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With Emelie Lucas

Laying the Groundwork for a Successful Grant Application

The journey towards securing a grant award can seem daunting. Initiating the search and preparation for a grant application demands substantial legwork. Those who are unprepared run the risk of wasting valuable time chasing funding they’ll never win. But founders that stay one step ahead at every stage of the grant application process - from looking for solicitations to financial reporting - will position themselves in a favorable stance to receive funding, and will be better prepared for the administrative burden that comes with it.

Emelie Lucas is the Director of Grants Management for Climate Finance Solutions, and has managed over 700 grant applications over the course of her career. We sat down with her to discuss what pieces you need to put in place before kicking off the application process, and how to prevent your business from running into any trouble when it starts spending the funding.  

This is the first of many pieces we're publishing together with Climate Finance Solutions to provide tactical guidance to climate entrepreneurs around winning and managing grants.

First steps

If you’re planning to apply for federal funding, you’ll need to register with the System for Award Management (SAM) site and receive a unique entity identification number (UEI) - this is essentially the equivalent of your social security number when it comes to getting federal funding. It can take anywhere from a week to six months to get one. In order to submit an application for federal funding, you are required to provide a UEI. Receiving a UEI tends to take longer for companies that have an international aspect to their business, as this can hold up the background checks, as well as brand new businesses who haven’t completed their first year of taxes. Make sure you’ve left yourself plenty of time so that any delay doesn’t mean you miss out on an application window.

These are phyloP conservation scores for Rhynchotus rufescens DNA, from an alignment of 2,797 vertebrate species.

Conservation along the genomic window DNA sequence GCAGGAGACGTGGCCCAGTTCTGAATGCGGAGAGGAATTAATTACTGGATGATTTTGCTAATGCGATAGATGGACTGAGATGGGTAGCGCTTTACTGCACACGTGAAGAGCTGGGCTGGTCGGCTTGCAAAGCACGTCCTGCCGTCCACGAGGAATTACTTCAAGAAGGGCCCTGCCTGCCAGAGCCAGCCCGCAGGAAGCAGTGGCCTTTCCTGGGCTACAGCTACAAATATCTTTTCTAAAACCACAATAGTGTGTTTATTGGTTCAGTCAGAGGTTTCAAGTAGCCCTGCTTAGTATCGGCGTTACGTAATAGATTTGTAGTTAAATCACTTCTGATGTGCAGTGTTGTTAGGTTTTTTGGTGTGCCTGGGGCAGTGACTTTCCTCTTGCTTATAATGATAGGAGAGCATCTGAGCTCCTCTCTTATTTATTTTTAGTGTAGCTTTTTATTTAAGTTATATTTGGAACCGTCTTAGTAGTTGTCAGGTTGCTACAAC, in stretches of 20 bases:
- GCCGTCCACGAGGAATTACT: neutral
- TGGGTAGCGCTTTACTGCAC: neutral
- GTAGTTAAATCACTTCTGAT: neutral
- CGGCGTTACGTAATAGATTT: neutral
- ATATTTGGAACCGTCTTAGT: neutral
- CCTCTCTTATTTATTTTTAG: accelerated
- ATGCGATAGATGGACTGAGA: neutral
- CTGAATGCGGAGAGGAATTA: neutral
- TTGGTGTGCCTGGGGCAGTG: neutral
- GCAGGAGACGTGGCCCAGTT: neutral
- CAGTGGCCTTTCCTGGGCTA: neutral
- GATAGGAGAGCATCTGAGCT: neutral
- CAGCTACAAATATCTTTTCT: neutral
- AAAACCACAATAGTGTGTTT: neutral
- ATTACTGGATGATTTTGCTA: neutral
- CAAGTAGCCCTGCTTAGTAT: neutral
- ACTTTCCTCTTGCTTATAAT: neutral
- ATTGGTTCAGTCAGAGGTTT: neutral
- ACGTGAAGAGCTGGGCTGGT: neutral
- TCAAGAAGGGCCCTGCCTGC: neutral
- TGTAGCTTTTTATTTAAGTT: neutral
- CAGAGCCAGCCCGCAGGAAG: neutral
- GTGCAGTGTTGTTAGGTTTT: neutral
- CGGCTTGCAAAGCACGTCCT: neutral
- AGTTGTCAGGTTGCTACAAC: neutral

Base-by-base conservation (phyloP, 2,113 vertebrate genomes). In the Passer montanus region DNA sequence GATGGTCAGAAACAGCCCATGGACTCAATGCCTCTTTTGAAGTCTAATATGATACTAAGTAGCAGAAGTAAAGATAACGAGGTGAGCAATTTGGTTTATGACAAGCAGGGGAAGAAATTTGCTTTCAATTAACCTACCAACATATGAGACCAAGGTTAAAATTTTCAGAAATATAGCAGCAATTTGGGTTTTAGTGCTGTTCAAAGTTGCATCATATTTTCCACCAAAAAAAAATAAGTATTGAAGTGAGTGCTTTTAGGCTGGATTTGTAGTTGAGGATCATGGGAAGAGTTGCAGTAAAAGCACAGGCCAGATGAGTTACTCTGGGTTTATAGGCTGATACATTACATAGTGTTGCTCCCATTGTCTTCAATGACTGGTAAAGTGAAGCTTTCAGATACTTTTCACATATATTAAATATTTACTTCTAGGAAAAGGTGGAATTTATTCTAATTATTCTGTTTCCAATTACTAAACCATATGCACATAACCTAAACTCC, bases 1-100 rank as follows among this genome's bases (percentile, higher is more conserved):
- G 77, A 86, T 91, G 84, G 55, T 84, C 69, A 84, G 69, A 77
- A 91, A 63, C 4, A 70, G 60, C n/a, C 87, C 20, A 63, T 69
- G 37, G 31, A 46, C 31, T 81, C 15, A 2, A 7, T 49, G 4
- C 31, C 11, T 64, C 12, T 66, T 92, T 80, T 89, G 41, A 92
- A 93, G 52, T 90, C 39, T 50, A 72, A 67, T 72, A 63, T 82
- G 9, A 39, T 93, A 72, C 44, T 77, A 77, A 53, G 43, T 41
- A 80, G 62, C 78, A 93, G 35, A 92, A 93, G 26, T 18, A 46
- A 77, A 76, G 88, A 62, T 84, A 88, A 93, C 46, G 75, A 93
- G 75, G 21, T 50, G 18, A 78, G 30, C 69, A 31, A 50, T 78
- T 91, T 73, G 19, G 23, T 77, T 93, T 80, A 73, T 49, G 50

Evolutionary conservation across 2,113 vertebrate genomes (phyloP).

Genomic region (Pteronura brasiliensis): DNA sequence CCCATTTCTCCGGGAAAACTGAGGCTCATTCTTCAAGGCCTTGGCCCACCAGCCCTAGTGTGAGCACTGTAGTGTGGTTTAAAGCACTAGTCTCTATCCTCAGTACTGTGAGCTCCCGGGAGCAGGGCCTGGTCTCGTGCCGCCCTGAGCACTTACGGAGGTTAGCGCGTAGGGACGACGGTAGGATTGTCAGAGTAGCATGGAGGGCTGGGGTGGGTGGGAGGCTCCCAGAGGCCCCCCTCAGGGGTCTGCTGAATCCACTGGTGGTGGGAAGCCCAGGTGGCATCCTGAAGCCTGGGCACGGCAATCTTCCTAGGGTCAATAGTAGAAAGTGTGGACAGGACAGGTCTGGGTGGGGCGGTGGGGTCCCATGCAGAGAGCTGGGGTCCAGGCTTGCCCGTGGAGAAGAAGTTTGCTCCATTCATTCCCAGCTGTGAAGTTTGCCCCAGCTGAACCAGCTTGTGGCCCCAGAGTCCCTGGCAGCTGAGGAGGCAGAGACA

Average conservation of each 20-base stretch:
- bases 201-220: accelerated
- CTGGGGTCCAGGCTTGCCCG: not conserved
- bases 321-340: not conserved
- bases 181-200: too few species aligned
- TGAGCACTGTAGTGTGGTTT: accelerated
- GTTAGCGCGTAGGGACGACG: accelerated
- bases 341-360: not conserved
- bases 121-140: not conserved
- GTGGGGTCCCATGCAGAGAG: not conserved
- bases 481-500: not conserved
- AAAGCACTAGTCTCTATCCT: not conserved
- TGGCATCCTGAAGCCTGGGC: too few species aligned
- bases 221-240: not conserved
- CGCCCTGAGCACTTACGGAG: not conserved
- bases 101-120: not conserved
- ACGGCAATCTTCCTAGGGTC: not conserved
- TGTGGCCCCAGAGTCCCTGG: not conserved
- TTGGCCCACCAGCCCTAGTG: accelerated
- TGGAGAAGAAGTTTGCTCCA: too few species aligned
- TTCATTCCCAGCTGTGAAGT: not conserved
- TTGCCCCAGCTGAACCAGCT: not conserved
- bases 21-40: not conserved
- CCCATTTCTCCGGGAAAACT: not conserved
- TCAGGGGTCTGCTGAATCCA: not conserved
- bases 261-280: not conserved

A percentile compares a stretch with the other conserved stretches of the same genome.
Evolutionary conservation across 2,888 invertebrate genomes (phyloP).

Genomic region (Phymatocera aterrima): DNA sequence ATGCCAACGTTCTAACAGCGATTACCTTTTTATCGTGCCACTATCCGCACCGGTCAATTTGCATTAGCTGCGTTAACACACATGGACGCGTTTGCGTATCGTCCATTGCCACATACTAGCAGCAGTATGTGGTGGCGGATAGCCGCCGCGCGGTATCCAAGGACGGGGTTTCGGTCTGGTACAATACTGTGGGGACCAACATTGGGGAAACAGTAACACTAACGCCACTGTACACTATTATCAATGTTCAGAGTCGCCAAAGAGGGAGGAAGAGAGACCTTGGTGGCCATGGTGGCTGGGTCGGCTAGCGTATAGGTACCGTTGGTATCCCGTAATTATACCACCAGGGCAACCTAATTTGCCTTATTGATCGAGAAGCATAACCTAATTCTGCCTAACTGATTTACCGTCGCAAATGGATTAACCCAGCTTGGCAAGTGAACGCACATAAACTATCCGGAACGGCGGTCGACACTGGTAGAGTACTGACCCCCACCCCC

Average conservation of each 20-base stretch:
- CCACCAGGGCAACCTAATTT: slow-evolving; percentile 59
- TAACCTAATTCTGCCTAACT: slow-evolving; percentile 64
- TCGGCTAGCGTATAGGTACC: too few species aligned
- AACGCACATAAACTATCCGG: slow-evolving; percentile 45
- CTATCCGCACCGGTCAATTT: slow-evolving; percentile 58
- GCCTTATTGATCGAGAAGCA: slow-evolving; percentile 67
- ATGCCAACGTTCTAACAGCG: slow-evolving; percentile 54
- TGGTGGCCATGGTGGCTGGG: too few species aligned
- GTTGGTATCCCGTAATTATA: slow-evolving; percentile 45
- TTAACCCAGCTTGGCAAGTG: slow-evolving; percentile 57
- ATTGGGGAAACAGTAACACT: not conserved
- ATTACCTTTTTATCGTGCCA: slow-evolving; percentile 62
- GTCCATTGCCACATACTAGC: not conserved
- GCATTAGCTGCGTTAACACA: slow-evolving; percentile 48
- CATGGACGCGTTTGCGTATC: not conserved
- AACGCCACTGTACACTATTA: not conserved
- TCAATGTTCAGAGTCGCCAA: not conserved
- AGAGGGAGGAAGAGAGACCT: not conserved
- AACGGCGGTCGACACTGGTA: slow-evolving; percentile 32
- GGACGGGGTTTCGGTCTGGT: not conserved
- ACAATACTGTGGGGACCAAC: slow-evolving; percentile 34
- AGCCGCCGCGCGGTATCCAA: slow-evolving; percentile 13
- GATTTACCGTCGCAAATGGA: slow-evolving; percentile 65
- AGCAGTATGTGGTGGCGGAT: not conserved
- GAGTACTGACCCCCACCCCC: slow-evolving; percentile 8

Finding the right solicitation

The first step to finding a suitable grant program is deciding on a concrete goal that you hope to achieve with the funding - it needs to be much more detailed than the generic aim of growing your business. You can then seek out solicitations which are targeted at helping businesses achieve this specific purpose, and are relevant to the technology you’re seeking to commercialize.

Finding solicitations can be challenging, as there’s no central database where everything is collated that you can comb through. A way to think through this is to decide which funding agencies are most relevant to your field - maybe that’s USDA or the Department of Energy - and go to them individually to see what they’re offering.

Founders often waste a lot of time applying for grants that they aren't actually eligible for, so hiring a consultant can be immensely valuable at this stage, even before it comes to writing your application. Leading consultants in the space maintain a current and in-depth knowledge of the grant landscape and will be able to direct you to the solicitations that you have the strongest chance of winning.

Reach out to the grant program officer

Whether the solicitation you’re interested in runs on a rolling basis, the full announcement hasn’t been released yet, or you just have a question about the program, you can get ahead of the game by reaching out to the program officer. You’ll usually find their contact information at the bottom of the announcement, or if the solicitation is listed in Grants.gov, you can find their contact information in the “Package” tab of the announcement after selecting “Preview”. Schedule a meeting with them to tell them about your company and technology.